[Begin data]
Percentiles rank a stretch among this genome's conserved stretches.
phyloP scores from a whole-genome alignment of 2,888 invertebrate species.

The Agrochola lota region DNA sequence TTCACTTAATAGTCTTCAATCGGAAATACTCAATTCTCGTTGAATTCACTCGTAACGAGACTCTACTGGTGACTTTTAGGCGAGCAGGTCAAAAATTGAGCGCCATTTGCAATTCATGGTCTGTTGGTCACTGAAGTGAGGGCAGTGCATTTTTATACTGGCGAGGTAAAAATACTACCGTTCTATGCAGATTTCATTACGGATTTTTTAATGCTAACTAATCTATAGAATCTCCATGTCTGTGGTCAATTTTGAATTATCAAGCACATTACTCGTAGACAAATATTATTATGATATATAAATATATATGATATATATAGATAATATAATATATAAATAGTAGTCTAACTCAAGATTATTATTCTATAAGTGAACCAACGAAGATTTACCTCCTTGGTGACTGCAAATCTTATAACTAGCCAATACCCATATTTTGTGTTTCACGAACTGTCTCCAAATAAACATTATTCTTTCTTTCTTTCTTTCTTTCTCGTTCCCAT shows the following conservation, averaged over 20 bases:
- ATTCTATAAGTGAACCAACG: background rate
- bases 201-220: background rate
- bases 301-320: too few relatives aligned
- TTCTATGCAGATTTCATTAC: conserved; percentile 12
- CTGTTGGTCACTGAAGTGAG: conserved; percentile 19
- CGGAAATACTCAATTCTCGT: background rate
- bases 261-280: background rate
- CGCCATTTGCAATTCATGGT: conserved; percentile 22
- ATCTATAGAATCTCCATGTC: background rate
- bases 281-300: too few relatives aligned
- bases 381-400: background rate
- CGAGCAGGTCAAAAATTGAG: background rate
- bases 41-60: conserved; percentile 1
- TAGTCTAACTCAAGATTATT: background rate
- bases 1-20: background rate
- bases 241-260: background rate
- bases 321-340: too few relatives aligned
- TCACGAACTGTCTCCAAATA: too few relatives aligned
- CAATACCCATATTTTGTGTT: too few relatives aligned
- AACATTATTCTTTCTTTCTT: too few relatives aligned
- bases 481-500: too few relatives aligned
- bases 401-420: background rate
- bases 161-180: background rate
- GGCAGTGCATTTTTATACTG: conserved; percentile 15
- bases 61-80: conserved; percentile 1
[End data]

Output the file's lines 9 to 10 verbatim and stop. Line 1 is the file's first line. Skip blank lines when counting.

- CGGAAATACTCAATTCTCGT: background rate
- bases 261-280: background rate